By James R. Cook
Despite what you may read about the economy in the newspapers, there’s deterioration in every economic indicator that matters. The U.S. economy is slowing. The next big disappointment will be in first quarter GDP numbers. A further weakening throughout the year seems inevitable. The ramifications are horrendous. In 2004, consumers borrowed an additional one-thousand billion (virtually doubling since 2000). A weaker economy will end this borrowing binge and collapse retail trade and consumer spending, to say nothing of real estate.
The stock market appears to be noticing the approaching crisis. A slide in consumer confidence, a gargantuan trade deficit, weak employment numbers, a fall in retailing, disappointing earnings and poor guidance, combined to give the market a downward jolt. Throw in a substantial jump in the inflation numbers, oil prices and interest rate worries and overvalued stocks may be on the verge of a major downward price revision.
According to analyst and philosopher Richard Russell, "The Fed is in a terrific bind. If they don’t raise rates again, investors will think that the economy is so weak that it can’t take another boost. And if the Fed does raise rates again, it will put a real squeeze on the U.S. economy…As evidence of inflation fills the newspapers, the Fed is literally forced to raise rates. But if the Fed raises rates, it is entirely possible that the numerous bubbles will pop…If they raise rates again, the market will hate it."
The real estate bubble can’t withstand too many more rate hikes, nor can the heavily indebted consumer. Yet to stop raising rates in the face of inflation suggests more weakness than anyone suspects. There’s a great risk of a panic if they fail to hike rates. Newsletter author John Myers claims that, "Federal Reserve Chairman Alan Greenspan is trapped." Kenneth Parsons explains, "The Fed has lost control of the dollar. The mindless creation of credit has insured a mind-boggling meltdown of the entire financial system."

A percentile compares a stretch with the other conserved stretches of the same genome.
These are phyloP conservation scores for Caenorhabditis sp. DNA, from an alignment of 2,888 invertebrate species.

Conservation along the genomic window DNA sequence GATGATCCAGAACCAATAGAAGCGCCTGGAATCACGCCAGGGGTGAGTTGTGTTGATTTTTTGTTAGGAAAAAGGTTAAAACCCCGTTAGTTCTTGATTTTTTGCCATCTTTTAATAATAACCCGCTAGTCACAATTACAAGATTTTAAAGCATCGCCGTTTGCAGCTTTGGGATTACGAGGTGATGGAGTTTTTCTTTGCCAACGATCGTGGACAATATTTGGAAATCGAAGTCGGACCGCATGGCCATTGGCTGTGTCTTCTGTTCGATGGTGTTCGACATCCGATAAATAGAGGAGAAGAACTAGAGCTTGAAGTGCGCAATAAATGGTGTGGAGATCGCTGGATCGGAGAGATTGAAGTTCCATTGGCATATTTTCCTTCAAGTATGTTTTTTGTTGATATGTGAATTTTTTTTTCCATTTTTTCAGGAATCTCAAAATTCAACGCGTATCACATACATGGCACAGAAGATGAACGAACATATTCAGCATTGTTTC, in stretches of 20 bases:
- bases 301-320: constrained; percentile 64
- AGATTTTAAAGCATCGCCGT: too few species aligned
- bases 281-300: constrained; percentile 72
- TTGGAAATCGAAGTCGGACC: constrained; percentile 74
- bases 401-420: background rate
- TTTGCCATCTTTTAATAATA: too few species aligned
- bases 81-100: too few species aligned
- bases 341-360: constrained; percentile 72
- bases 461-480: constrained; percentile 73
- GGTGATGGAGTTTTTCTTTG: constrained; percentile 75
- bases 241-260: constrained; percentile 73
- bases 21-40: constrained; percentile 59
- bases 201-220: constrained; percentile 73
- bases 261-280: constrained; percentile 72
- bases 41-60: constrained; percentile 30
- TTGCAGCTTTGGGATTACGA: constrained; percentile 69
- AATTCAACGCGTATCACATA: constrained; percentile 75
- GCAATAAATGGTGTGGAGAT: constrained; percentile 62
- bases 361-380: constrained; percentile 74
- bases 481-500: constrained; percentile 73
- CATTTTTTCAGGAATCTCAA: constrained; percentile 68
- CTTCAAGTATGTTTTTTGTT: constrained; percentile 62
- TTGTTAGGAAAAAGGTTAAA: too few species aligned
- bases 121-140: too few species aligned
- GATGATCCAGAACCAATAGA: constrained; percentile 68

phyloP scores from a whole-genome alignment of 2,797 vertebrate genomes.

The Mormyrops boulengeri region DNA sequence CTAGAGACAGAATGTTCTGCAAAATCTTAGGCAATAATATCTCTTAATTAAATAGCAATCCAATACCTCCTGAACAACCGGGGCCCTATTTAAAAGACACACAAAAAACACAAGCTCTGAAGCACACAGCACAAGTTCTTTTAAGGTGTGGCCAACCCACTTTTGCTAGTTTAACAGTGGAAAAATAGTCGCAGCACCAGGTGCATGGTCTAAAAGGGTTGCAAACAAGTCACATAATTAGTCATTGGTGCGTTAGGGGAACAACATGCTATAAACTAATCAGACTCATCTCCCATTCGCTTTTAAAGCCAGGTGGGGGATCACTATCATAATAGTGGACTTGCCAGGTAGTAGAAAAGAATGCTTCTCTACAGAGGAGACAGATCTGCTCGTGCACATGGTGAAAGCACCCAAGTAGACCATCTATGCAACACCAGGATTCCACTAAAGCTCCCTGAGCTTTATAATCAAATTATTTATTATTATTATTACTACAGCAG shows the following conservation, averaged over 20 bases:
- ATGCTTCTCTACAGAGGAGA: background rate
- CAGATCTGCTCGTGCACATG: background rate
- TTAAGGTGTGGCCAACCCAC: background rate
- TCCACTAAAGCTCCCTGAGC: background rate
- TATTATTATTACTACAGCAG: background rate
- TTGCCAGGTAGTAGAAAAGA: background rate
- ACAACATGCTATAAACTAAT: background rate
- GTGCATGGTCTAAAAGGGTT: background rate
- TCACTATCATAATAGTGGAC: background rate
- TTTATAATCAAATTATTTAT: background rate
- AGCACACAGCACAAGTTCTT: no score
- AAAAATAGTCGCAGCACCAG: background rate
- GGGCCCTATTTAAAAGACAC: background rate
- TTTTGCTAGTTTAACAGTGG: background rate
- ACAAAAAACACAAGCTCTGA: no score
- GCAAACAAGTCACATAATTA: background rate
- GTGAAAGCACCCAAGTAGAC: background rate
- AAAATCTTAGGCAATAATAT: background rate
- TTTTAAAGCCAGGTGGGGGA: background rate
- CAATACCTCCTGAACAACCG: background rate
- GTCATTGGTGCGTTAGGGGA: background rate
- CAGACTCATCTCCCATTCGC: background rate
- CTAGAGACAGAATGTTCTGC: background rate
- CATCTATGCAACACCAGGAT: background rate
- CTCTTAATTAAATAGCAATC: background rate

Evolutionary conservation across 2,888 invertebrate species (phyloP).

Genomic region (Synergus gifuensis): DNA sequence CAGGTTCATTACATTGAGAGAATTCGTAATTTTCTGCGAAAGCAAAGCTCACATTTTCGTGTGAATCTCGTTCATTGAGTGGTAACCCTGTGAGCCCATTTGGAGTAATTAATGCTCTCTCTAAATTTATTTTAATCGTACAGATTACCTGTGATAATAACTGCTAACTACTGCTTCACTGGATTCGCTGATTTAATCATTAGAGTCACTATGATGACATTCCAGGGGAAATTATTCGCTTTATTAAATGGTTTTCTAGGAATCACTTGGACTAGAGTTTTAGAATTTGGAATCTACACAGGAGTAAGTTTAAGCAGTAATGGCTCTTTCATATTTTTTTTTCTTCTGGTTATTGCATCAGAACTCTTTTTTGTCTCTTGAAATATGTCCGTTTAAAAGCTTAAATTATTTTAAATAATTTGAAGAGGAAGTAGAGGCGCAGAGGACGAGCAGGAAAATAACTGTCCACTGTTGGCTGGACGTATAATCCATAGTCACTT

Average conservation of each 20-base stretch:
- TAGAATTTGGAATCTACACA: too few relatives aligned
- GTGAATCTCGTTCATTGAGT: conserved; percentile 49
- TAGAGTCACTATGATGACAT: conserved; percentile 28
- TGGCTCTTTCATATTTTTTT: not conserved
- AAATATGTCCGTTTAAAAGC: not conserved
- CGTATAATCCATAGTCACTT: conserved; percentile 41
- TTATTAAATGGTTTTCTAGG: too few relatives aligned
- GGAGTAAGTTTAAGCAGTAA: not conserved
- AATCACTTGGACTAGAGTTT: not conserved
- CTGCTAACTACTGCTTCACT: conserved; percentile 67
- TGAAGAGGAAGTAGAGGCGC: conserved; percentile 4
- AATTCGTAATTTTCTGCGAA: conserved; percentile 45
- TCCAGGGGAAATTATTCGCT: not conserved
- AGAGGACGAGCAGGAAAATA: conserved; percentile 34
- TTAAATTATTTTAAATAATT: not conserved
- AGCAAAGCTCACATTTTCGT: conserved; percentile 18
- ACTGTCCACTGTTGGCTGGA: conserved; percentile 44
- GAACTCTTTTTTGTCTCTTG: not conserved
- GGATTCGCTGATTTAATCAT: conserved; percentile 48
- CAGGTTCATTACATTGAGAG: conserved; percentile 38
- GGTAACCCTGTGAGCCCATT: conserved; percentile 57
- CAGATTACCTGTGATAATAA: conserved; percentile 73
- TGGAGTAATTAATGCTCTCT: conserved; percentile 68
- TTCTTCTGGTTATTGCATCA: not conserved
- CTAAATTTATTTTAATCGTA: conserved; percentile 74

Following the downturn in 2000, the Federal Reserve overstimulated consumption by lowering interest rates. That provided a temporary fix, but didn’t cure anything. Actually, it’s made things worse. More and more credit now buys less and less growth. Savings and capital investment have collapsed. We are more vulnerable than ever to a severe downturn that bursts the stock and bond bubble and deflates the value of real estate. Here’s the truth from Dr. Kurt Richebacher that you’ll never hear on TV or read in the papers. "The real test of true prosperity is what happens to employment, incomes, savings and productive investment. On those four counts the U.S. economy is the worst performer in the world. Never before has an economy in recession been treated with such massive monetary and fiscal stimulus. Yet what has resulted has been a recovery that is the worst on record for wage growth and income that determines people’s living standards."